For now, Reynolds is asking the Iowa Supreme Court to rehear a recent case with the hopes the court will establish legal standards for future abortion restrictions. She also is asking state courts to lift the injunction on a 2018 law that would ban abortions after six weeks of pregnancy, which often is before a woman knows she is pregnant.

During this year’s session of the Iowa Legislature, 21 Republicans in the Iowa House signed onto legislation that would ban telemedicine abortions. But the bill, House File 2119, did not advance past the early steps of the lawmaking process.

Despite their agenda-setting majorities, Republicans did not pass any abortion-related legislation during this most recent session. Leaders said they preferred to wait for the U.S. Supreme Court and Iowa Supreme Court rulings on abortion cases. Both were delivered earlier this month.

Abortion — including medication abortion — is legal up to 20 weeks in Iowa.

TELEHEALTH PROVIDERS NAVIGATING CHANGING LEGAL LANDSCAPE

Planned Parenthood, the state’s largest abortion provider, offers telehealth abortions at its clinics across the state. Patients schedule a virtual visit with a provider at one of its health centers, where they receive the first pill to take at the clinic. They are given the second pill to take at home the next day.

For Iowans, with the rapid expansion of telehealth during the pandemic, access to abortions has grown beyond brick and mortar facilities. Nowadays, individuals can receive these pills in the privacy of their home, with a video call with a provider and a credit card.

Options for Iowans are increasing as companies that offer virtual abortion care rapidly have expanded their services nationwide.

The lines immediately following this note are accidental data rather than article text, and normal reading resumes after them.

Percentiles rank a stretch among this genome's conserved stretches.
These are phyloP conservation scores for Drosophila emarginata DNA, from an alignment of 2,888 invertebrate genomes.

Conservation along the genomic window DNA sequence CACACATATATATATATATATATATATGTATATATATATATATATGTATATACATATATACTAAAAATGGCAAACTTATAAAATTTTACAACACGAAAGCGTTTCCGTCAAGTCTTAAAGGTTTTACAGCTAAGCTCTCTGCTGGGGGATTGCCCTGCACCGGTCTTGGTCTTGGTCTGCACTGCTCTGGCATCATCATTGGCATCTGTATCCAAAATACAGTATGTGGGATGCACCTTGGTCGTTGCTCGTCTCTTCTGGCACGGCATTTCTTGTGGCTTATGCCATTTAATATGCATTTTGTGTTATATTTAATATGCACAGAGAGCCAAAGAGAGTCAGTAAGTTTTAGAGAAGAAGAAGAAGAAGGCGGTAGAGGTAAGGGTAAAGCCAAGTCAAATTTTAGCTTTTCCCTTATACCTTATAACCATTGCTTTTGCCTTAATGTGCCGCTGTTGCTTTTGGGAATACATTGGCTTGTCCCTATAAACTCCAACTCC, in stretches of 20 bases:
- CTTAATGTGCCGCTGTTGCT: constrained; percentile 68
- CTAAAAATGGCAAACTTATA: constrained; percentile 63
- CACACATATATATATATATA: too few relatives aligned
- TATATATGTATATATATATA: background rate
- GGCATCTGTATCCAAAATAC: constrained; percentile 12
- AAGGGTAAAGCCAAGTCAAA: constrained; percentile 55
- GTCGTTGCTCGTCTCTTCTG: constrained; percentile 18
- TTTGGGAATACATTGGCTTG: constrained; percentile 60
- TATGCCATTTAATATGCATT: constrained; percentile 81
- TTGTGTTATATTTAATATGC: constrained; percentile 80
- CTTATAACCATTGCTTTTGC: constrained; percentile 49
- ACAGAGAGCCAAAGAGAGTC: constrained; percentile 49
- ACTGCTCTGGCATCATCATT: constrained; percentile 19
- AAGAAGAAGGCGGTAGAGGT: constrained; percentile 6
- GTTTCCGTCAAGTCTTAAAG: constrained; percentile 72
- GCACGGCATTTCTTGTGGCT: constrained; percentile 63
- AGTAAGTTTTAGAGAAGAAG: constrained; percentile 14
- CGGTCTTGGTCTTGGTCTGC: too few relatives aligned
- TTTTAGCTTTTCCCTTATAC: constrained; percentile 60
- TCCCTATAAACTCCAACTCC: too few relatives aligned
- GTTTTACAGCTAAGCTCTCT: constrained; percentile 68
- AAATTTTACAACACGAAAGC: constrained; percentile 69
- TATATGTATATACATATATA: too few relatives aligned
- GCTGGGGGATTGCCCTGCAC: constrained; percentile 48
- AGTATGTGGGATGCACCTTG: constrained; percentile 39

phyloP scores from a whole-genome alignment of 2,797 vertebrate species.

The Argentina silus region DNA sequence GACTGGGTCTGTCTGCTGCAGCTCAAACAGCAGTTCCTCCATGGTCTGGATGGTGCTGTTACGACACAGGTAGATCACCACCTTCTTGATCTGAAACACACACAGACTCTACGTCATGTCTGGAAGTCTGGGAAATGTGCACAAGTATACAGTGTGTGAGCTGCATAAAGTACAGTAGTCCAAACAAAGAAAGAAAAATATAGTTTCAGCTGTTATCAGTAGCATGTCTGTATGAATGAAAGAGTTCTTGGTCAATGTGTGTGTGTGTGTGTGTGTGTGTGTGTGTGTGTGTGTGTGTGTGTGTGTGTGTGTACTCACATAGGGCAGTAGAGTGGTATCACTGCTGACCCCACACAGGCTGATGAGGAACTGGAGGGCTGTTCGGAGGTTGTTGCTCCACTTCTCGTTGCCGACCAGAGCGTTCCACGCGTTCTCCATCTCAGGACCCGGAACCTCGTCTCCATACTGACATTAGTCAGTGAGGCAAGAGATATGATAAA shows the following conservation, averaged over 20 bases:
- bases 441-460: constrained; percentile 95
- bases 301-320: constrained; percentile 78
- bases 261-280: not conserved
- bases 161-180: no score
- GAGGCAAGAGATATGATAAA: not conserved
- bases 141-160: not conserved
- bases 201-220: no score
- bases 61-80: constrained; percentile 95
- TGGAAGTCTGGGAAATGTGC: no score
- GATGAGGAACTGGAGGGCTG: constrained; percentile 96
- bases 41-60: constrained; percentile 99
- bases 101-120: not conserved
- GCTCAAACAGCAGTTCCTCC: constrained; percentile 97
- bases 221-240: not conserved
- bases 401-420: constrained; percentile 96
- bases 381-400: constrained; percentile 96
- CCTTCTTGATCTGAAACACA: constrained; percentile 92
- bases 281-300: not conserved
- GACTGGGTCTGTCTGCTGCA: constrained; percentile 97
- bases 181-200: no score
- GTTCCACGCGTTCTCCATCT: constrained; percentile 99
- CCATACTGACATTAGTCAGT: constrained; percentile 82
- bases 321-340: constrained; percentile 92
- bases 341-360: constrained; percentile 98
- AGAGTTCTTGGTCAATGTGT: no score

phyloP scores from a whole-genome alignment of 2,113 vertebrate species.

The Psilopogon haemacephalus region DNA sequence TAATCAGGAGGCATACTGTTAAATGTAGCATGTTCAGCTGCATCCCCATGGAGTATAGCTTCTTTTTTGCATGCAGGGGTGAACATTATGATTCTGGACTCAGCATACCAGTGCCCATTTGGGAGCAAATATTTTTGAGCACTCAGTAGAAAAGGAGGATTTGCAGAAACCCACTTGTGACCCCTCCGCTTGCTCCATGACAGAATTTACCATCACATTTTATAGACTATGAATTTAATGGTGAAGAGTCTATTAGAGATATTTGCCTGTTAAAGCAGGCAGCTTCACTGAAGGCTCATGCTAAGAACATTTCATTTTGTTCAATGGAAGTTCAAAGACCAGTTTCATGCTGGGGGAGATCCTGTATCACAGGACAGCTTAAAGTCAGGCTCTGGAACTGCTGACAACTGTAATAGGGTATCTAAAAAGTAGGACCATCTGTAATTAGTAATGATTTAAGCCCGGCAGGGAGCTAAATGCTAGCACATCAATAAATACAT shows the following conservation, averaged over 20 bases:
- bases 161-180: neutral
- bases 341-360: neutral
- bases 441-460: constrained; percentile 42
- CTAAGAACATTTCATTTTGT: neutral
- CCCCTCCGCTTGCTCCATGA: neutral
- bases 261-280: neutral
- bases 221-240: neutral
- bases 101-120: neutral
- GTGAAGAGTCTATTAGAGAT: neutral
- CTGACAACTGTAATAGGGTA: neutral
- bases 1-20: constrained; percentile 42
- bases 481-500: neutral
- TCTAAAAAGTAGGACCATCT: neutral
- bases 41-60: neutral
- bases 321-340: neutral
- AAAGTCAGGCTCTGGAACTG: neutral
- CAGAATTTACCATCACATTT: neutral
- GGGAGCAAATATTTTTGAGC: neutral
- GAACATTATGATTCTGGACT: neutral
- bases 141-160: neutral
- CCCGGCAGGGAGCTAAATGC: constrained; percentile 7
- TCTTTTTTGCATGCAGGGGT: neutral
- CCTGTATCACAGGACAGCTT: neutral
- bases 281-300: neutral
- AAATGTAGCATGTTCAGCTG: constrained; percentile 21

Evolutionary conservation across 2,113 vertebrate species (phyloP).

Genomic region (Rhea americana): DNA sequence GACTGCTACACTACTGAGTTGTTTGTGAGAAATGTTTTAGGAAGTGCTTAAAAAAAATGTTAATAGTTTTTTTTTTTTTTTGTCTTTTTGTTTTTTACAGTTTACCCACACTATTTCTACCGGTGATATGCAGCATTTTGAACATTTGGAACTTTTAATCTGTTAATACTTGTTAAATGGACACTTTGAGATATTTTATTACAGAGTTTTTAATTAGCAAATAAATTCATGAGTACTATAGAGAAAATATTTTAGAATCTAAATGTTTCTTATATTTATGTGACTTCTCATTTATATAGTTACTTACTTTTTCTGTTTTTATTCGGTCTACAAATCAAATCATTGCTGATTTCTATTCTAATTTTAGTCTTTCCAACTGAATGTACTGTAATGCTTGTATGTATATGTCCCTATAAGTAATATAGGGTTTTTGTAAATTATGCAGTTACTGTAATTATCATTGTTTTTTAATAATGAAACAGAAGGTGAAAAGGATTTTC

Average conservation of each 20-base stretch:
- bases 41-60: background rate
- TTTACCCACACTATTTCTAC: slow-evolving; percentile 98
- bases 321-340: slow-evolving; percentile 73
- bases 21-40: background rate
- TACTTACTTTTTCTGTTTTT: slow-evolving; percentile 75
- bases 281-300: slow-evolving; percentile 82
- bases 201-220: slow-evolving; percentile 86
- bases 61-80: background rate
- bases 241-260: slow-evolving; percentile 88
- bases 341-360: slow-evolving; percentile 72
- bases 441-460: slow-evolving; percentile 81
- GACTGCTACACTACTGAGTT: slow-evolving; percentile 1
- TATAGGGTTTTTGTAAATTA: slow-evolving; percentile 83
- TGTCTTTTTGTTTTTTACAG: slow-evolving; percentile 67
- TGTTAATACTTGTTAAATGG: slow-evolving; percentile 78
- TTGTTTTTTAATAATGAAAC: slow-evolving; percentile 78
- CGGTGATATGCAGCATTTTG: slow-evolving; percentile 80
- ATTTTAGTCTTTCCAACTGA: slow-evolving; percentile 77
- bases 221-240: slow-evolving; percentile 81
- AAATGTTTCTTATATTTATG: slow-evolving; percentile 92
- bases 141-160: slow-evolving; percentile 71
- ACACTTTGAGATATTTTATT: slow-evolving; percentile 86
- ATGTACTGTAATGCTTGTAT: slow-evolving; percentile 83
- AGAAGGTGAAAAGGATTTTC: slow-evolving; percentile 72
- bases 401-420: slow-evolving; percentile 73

Carafem is one company that began offering services in Iowa in September 2021 after seeing an influx of patients traveling to its physical location in Illinois. Chief Operating Officer Melissa Grant said the increase in demand occurred after state policies resulted in the closure of reproductive health clinics in the state.

“What that has done is really increase the availability of access for those who couldn’t travel,” Grant said.

To date, Carafem offers telehealth abortion in 14 states and Washington, D.C.

Under current Iowa law, patients are required to have at least one in-person appointment for an ultrasound before receiving the medication, Planned Parenthood spokeswoman Sheena Dooley said.

“We follow the law, and what we’re required to do under that law is to have patients come in-person for the first pill,” Dooley said.

However, Carafem’s interpretation of the law is different.

Carafem does require patients to receive an ultrasound from a provider in Iowa, but Grant said the rule does not require the first abortion pill to be administered within a health care setting. Instead, both pills are mailed to patients to take at home.

Grant said Carafem is working closely with legal experts as the landscape of abortion laws is rapidly changing, but officials hope to continue offering this service to patients nationwide. Moving forward, as they’ve prepared for a post-Roe era, Carafem’s strategy is to continue to increase its telehealth offerings in accordance to state regulations.

“Our mission right now is to work as a pressure valve to take off pressure from the increased number of visits where abortion is not restricted,” Grant said.

The Washington Post contributed to this article.